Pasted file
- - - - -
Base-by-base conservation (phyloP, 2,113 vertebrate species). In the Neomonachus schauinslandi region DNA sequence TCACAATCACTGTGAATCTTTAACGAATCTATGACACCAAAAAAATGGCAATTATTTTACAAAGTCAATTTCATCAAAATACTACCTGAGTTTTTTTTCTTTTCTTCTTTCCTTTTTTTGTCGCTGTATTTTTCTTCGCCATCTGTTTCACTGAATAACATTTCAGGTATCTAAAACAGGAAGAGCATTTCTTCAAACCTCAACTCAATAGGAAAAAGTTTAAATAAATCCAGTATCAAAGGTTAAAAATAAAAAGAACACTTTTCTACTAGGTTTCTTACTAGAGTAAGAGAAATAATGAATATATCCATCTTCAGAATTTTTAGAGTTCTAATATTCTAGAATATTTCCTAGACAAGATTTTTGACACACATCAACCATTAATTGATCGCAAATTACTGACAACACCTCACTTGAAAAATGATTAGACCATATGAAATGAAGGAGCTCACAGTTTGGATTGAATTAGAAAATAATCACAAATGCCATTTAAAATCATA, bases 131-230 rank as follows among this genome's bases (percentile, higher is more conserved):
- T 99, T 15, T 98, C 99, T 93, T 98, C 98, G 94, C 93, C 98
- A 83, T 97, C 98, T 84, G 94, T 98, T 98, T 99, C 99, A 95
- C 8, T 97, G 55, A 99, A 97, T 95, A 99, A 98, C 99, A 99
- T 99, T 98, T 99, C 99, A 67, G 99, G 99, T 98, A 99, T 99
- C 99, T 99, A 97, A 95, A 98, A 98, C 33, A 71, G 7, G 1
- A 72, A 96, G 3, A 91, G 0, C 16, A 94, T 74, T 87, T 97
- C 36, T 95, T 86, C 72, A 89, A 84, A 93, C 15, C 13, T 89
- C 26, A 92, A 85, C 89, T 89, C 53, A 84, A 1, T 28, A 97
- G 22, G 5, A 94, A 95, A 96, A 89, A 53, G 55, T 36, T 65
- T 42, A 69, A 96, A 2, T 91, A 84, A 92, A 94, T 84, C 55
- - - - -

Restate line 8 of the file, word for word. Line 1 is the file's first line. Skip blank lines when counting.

- C 36, T 95, T 86, C 72, A 89, A 84, A 93, C 15, C 13, T 89